Read the full story here

 

2. Poaching, deforestation on the rise since COVID-19 lockdowns 

The destruction of nature could cause future animal-borne disease outbreaks, experts say.

The Story: Poaching and deforestation have increased since COVID-19 restrictions went into effect, according to recent reports from Conservation International field offices. While bushmeat and ivory poaching incidents have become more frequent in Africa, Amazonian deforestation in Brazil has reached a nine-year high since the pandemic began in 2019, reports show. Evidence suggests that the majority of these activities were enabled by weakened enforcement efforts that people exploited — some driven by desperation, others by profit. 

The Big Picture: “Poaching and deforestation are unfortunate and disturbing, as our health — and the health of our economies — are inextricably linked to the health of our planet,” said Conservation International’s CEO M. Sanjayan in a recent statement. “Now, by accelerating the destruction of nature, we are only increasing the risk of future pandemics.” To minimize poaching and land degradation in Africa, Conservation International is working with governments to help provide alternative livelihoods. Through a community-based approach, Conservation International’s Herding 4 Health program will work with farmers to help degraded rangelands recover, while improving cattle health and providing a steady stream of income — even during uncertain times.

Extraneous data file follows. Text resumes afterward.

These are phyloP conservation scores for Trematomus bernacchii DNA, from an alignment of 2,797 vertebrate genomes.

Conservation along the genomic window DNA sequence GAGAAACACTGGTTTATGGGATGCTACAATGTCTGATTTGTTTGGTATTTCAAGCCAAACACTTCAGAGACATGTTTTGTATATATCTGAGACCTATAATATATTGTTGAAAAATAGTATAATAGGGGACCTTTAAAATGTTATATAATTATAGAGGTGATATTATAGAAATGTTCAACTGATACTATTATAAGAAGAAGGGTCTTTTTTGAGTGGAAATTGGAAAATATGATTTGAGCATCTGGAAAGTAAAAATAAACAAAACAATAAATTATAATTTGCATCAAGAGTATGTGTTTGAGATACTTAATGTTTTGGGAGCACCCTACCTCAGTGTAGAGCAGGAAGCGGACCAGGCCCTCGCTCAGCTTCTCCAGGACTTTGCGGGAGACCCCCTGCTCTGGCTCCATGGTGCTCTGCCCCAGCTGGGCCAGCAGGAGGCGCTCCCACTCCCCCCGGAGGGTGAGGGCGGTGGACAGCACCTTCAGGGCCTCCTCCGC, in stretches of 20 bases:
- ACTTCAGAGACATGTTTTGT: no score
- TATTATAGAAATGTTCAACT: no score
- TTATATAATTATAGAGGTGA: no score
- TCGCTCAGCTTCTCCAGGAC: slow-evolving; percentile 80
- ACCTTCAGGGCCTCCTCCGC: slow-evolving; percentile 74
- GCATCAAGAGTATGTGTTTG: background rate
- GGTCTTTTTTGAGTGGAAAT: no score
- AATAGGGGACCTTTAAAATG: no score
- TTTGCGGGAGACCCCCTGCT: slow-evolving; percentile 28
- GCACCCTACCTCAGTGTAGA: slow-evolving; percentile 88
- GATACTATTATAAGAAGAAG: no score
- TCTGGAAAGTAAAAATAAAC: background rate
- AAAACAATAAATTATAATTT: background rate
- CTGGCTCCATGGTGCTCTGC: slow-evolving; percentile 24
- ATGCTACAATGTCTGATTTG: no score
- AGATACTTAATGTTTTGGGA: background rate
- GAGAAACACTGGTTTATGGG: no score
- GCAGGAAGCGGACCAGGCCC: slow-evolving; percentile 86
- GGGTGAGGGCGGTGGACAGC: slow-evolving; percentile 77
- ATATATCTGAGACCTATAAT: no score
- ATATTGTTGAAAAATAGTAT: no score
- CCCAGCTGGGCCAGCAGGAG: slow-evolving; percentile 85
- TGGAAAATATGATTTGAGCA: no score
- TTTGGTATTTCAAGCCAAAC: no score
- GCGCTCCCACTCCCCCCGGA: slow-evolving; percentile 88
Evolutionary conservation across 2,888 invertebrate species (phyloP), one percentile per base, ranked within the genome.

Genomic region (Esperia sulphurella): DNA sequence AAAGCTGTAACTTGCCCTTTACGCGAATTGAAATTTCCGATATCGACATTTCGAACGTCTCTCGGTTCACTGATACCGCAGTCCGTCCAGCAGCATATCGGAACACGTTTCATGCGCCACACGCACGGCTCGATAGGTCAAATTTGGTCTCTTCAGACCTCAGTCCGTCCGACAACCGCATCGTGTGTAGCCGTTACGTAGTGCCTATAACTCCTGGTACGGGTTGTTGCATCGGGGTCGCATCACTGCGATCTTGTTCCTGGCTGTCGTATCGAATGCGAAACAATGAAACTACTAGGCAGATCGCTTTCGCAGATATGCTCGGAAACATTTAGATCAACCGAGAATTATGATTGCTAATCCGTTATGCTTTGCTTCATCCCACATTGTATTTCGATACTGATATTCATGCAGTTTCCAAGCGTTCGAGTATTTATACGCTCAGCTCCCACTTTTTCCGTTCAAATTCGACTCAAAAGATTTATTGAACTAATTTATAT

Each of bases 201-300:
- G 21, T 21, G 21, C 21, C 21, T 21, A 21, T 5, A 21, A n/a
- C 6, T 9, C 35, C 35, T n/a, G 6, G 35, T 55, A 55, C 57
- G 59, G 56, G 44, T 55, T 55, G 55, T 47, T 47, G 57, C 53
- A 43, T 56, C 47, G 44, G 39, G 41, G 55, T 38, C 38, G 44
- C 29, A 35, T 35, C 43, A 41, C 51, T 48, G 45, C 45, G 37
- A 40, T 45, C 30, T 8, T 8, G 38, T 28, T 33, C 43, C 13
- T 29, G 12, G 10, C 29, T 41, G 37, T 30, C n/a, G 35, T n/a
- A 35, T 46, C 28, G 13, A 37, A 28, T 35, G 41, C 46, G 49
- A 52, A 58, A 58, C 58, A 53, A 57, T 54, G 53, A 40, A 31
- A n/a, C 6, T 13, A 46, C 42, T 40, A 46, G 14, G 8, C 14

Read the full story here.

Further reading: Coronavirus disrupts illegal wildlife trafficking, for now

Though poaching is on the rise in Africa, a new report suggests the COVID-19 pandemic has disrupted illegal wildlife trafficking in Southeast Asia. This could have a lasting impact on the industry — if countries enforce stricter bans on the global trade of wild animals.